From Indentured Servitude To Racial Slavery Book Analysis

797 Words 4 Pages
Thoroughly exploring the site, I found that to provide an insightful essay would require reading at least the first and last section from each part. In the section titled, “From Indentured Servitude to Racial Slavery,” to the section, “The Civil War,” in part four, I noticed that the treatment and desire for slaves were solely driven by fortune. It is truly saddening that families were torn apart over materialistic things. Parts two and three were exceptionally inspiring due to certain historical figures finally standing up to the cruel injustice. While reading the third section from part one I felt deep sorrow for Anthony Johnson and his family. It is saddening that Johnson went through being an indentured servant for several years to earn …show more content…
It was interesting to learn that individuals such as Elizabeth Freeman, Quock Walker, and Paul Cuffe existed during those years because I am sure that fear was engraved into every ex-slaves soul after such a lengthy period of cruelty. Surveying the events, it is clear that each and every person who challenged the law, whether they won or lost, gave hope and aspirations to the long sought equality to all. Although there were some who were turning heads against slavery, I could not help but to pity those who were so strongly for it. For example, in one of the brief links involving Jennison and Walker, Jennison seemed disgustingly consistent to win such a case involving a free individual. It is mind boggling to know that there was a time where a person could stand in front of another human being and label them as …show more content…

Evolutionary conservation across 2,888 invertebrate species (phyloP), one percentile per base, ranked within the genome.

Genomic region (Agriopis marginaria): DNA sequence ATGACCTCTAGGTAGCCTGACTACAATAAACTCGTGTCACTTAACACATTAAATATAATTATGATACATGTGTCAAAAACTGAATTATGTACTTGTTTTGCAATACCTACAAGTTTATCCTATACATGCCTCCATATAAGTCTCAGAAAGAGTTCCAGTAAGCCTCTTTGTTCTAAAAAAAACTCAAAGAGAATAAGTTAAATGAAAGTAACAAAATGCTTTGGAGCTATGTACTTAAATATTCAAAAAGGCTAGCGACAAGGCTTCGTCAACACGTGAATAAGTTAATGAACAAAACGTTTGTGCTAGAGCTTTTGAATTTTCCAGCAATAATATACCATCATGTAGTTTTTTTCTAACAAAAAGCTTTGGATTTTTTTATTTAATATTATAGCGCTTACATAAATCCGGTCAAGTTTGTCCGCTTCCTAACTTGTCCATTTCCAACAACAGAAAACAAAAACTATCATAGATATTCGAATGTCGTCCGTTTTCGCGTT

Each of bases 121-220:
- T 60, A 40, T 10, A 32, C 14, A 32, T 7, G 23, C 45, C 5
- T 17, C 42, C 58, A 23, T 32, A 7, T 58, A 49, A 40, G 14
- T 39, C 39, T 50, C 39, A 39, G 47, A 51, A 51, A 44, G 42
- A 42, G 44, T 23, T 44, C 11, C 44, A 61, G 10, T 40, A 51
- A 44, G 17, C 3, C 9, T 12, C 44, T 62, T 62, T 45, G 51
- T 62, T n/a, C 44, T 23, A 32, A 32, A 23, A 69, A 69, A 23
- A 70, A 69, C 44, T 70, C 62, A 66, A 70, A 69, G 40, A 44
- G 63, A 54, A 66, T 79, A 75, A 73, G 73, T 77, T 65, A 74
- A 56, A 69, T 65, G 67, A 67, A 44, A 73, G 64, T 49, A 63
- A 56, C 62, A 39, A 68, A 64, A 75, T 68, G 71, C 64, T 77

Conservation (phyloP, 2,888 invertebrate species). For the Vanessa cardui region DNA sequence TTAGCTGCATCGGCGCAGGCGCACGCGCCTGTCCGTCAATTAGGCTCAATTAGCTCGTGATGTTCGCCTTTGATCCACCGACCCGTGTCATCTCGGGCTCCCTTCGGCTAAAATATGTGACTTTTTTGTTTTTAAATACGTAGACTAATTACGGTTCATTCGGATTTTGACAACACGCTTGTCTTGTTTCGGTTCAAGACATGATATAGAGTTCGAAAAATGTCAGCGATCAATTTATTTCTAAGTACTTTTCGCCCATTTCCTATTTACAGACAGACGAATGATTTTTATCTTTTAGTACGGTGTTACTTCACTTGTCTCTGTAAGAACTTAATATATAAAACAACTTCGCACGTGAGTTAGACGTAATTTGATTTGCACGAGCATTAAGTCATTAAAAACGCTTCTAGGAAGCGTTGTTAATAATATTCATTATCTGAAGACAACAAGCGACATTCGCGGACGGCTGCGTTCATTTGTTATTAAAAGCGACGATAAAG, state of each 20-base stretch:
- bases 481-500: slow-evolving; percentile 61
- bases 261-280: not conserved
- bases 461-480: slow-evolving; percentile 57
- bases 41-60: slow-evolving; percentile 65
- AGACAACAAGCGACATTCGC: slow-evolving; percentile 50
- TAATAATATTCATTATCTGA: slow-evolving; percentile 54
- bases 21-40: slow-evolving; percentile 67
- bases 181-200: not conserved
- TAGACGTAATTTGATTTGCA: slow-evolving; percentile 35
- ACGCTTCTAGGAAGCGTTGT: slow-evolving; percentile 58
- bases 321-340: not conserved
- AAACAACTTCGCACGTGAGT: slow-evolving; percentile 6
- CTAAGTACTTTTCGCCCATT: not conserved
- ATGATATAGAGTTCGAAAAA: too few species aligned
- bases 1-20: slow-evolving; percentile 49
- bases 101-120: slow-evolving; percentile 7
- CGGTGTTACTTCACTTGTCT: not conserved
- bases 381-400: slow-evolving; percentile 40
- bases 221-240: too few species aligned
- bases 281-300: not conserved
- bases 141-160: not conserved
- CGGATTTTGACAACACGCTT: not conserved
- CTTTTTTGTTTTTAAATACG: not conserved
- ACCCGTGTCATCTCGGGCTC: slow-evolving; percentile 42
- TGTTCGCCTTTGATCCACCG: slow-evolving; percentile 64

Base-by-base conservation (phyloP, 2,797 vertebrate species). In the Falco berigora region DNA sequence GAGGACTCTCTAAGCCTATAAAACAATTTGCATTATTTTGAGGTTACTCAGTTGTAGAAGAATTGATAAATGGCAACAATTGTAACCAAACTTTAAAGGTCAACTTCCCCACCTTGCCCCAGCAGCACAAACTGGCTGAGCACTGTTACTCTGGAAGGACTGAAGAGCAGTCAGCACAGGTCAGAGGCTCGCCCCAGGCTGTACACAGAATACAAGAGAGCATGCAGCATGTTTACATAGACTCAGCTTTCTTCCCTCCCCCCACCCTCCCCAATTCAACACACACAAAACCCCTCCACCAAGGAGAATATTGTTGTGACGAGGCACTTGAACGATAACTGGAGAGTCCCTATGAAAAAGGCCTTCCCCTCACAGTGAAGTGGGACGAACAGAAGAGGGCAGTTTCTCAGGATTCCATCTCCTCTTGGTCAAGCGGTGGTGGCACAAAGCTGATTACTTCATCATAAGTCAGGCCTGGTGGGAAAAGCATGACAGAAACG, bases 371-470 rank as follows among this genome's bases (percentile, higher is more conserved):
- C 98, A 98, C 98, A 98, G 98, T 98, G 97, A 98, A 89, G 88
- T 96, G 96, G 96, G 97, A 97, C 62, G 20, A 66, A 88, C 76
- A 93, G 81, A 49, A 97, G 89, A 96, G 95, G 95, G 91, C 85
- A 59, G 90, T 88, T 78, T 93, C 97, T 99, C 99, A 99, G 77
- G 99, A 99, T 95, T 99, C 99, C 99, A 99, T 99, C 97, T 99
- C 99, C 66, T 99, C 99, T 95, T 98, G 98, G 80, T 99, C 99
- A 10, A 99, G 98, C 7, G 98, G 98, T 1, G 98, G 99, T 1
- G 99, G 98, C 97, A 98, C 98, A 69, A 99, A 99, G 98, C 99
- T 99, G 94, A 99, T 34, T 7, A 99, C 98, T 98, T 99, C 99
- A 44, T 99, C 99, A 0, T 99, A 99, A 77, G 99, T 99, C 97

In particular, Richard Allen’s actions to aid his own through being a natural leader of the FAS. The Pennsylvania Abolition Society was another group which was against slavery; though, it was odd to me learning that most of them were against white and black equality. Benjamin Franklin was mentioned as the president of this group but I did not agree with how the section did not mention that he was once too a slave owner. I feel as though it would have provided more clarity to why some pro-abolitionists did not respect equality between blacks and whites. This was a step forward for equality nonetheless and the fact that a once slave owner became anti-slavery shows progression towards the movement. In contrast, the Yellow Fever incident made me cringe reading about how the black community got humiliated for simply lending a helping hand in a time of

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